Saturday, September 22, 2007

Heading Way Out West to Hear "Back East"

Joshua Redman's last scheduled appearance in this area was rained out in Denton back in the spring of '06. A trip to Houston last March to see the SFJAZZ Collective (from which Redman has since stepped down as musical director) sated the appetite for a while, but it was high time for a full-blown Redman experience, and last night's performance at Jazz by the Boulevard in Ft. Worth delivered as promised.

Redman is touring with a trio these days, in support of his newest release Back East, which has been promoted as an homage to the classic 1957 Sonny Rollins release, Way Out West. The older recording was also done in tenor/bass/drums format, and they have two songs in common, "I'm An Old Cowhand" and "Wagon Wheels." It takes a master saxophonist to pull of the chordless trio format and maintain interest for an entire set, and it takes a brave saxophonist to pay such obvious tribute to the still-alive-and-kicking (and playing) Rollins fifty years after the original recording. Redman succeeds on both counts, and last night's performance added to the enjoyment of the new music.

Back East actually features several bass/drum tandems (Larry Grenadier/Ali Jackson, Christian McBride/Brian Blade, and Reuben Rogers/Eric Harland), as well as a few guest saxophonists (Joe Lovano, Chris Cheek and Redman's late father Dewey, who is much appreciated here in his native Ft. Worth). For this show, bassist Rogers was joined by longtime Redman associate Gregory Hutchinson on drums, and the group formed a cohesive unit that made a seamless transition from recording to live performance. Although the first three tunes of the set ("The Surrey With the Fringe On Top," "East of the Sun (and West of the Moon)" and "Zarafah") did match the first three tracks of the recording, it was like listening to everything for the first time again, as the three players expanded and reinvented the music, sending it to even greater heights (we realized at about the one-hour mark that they were only on their fifth tune, but time passed quickly; we could have listened to this for hours on end).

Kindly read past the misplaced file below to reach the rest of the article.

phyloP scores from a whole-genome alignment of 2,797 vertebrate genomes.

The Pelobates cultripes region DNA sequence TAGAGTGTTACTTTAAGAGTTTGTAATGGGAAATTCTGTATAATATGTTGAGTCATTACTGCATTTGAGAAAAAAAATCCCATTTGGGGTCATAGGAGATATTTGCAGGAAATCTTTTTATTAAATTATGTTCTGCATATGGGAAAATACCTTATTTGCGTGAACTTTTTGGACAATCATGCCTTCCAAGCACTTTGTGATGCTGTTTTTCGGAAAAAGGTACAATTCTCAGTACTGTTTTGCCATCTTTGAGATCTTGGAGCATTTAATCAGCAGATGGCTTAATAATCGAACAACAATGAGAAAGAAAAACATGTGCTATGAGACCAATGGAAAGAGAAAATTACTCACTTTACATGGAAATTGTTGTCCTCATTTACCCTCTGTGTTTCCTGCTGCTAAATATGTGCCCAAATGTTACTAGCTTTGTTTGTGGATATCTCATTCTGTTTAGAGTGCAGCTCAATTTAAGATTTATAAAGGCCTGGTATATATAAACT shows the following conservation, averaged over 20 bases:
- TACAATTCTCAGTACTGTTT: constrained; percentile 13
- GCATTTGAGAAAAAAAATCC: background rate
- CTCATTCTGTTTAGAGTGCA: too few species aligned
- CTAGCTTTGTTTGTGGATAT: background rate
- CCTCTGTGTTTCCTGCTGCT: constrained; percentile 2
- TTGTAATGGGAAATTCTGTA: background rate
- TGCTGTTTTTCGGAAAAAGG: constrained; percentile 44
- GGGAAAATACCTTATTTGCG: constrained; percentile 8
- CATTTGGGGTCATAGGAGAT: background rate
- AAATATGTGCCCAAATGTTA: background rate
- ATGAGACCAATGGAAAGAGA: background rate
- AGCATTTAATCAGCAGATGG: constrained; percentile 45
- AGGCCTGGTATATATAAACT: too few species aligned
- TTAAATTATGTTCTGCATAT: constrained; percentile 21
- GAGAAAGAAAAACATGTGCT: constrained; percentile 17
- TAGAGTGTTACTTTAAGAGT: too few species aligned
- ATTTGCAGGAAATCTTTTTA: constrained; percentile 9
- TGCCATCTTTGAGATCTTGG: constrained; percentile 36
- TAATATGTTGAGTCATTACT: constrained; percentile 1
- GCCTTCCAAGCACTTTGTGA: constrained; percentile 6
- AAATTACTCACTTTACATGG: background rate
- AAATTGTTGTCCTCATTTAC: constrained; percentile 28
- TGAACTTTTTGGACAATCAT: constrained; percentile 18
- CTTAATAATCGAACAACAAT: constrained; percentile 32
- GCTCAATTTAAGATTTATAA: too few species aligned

Redman's tenor dazzled as usual, going from a solid low register to otherworldly altissimo (often within mere seconds of each other) while sharing a wellspring of creativity. His soprano playing (what a big, thick sound from the small horn!) evoked otherwordly sounds on the Middle Eastern-influenced "Zarafah" (yes, the "East" of Back East doesn't just refer to New York, where it was recorded). Rogers was given a lot of solo space as well, and he mixed exciting technique and creative lines with the ever-present open fifths (one of my younger cohorts in attendance called them "emo chords") that often framed the accompaniment. Hutchinson held it all together with taste and precision, and he got his chance to shine on Back East's title track. Another highlight was the inclusion of a tune that was originally recorded with a larger group: "Hide and Seek" (from 1996's Freedom in the Groove), which thrived in its trio reworking.

It had been way too long (1999, not counting the SFJAZZ performance) between Redman shows for me. Sure, I would still love to hear his electric Elastic Band someday, but this trio stood tall on its own merits and showed evidence of tremendous musical growth on the leader's part. Were it not for the 11 p.m. outdoor stage curfew, this group could have played for a lot longer, as they undoubtedly had a lot of music left in them. I'm already looking forward to the next time.

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